Colour is an extremely personal subject and our only advice would be to enjoy as many or as few shades as make you happy, whether you are wearing them, filling your home with them or selecting them for your next project.

As John Ruskin said: “The purest and most thoughtful minds are those which love colour the most.”

 

Stylecraft’s Year of Wellbeing – Intergenerational Crafting

How did you learn to knit and crochet?  The chances are your mother or grandmother taught you and that gives our crafts such an important link across the generations.

Knitting can be traced back to the 4th century – the Victoria and Albert Museum have some Coptic socks from around that time. Although, in previous centuries, passing on your craft to your children or grandchildren may have been an economic necessity, today it is much more of a leisure activity; a way of spending time together as a family and an antidote to technology – don’t we all need a bit of that sometimes?

What is the best way to pass on your skills if you have children or grandchildren that are starting to show an interest in your craft?  Finding a nice, easy project is a great way to introduce a child to the textures and colours of yarn.  Everybody loves to make pom poms and, while there are lots of gadgets to make them quickly and easily, all you really need is a fork.  Wind the yarn around the tines until it is nice and fat, then tie it in the middle and snip the sides. A bit of a trim and a roll around in your hand and you have a lovely pom pom.

 

Once they have developed a feel for yarn you might like to try some finger knitting which gets them used to the idea of stitches.  We have found that kids get quite addicted to finger knitting and you could end up with many metres of their work.  No problem, just think of it as a super chunky yarn and you can make bags, cushions or even try a bit of arm knitting.  Great fun!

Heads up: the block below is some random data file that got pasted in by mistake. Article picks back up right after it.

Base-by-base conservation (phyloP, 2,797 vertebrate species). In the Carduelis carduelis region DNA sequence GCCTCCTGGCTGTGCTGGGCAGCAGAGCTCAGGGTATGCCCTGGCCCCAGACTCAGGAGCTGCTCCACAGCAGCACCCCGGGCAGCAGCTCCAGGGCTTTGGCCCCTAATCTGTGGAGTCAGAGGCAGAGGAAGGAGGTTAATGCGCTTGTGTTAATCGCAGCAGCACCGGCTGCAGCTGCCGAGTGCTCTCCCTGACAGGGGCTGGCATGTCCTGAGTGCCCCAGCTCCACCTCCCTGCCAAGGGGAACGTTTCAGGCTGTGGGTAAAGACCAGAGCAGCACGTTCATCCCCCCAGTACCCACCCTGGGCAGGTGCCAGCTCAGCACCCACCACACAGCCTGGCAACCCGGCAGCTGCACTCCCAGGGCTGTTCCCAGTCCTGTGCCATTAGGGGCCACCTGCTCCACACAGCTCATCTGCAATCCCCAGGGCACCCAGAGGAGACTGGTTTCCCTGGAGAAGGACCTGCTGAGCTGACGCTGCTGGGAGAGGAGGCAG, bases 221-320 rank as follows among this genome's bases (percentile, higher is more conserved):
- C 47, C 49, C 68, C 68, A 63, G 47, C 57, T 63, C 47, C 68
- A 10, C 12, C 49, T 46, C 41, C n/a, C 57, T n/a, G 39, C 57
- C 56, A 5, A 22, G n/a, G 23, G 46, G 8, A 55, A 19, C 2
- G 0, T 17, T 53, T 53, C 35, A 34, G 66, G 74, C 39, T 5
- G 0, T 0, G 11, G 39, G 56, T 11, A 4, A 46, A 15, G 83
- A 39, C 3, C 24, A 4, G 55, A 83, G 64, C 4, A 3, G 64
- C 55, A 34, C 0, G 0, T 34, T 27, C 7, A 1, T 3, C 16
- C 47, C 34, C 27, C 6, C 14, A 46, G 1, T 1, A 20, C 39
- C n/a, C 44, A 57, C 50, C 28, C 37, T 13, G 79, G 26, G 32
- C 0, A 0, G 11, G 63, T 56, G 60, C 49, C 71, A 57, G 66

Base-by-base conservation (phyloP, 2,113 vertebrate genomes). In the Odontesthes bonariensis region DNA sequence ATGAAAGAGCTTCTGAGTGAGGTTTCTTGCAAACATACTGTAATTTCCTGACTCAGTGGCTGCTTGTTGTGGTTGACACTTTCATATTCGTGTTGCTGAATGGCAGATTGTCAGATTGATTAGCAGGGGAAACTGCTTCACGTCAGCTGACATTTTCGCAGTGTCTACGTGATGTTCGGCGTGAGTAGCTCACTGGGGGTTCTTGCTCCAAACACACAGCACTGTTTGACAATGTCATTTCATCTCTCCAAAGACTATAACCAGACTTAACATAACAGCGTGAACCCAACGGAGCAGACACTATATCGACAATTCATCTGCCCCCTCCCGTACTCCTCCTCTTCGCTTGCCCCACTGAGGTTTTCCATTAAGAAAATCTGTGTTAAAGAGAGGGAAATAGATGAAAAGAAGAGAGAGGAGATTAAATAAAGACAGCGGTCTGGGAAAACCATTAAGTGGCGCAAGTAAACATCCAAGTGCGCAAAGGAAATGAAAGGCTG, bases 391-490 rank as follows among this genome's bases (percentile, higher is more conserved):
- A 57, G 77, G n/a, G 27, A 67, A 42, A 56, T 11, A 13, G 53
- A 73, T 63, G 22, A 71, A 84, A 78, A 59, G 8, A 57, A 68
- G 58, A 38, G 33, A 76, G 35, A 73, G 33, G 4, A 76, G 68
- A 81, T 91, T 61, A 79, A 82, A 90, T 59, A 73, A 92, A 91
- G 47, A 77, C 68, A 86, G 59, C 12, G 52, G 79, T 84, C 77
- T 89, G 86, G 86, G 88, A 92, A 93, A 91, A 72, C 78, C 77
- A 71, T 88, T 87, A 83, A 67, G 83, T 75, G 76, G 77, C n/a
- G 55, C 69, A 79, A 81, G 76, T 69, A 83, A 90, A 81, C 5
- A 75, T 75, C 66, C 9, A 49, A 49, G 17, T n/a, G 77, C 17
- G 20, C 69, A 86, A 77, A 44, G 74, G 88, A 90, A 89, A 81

If you think they are ready to pick up some pins or a hook there are always lots of books in your local library with basic patterns. A simple square is a good place to start.  The key is to choose a project that they can finish quickly and feel they are achieving something.  Before long, teddy will have a new blanket.

If you want to give them the incentive to keep going while you aren’t there, you might like to borrow this lovely idea from Germany called a Wunderknäuel or magic yarn ball.  Get a handful of sweets in wrappers, little plastic toys and a ball of wool.  Start with one of the toys and start to wrap the wool around it.  When the toy is almost covered add a sweet and continue winding.  Keep going adding toys and sweets until you have used all the yarn up and have a great big ball.  The idea is that your child has to keep knitting or crocheting until one of the goodies drops out of the ball like magic.  It is a great way to build that determination and ‘just one more row’ attitude we all have.

We hope you enjoy passing on your skills to keep them alive for the next generation.

And The Results are in!

You may remember we launched and exciting colour competition for our Head over Heels yarn with an air of mystery.  Our Blogstars, inspired by the artist David Hockney, had put together the colour combinations and which colour combination belonged to which Blogstar was a closely guarded secret, locked in a vault at Stylecraft HQ.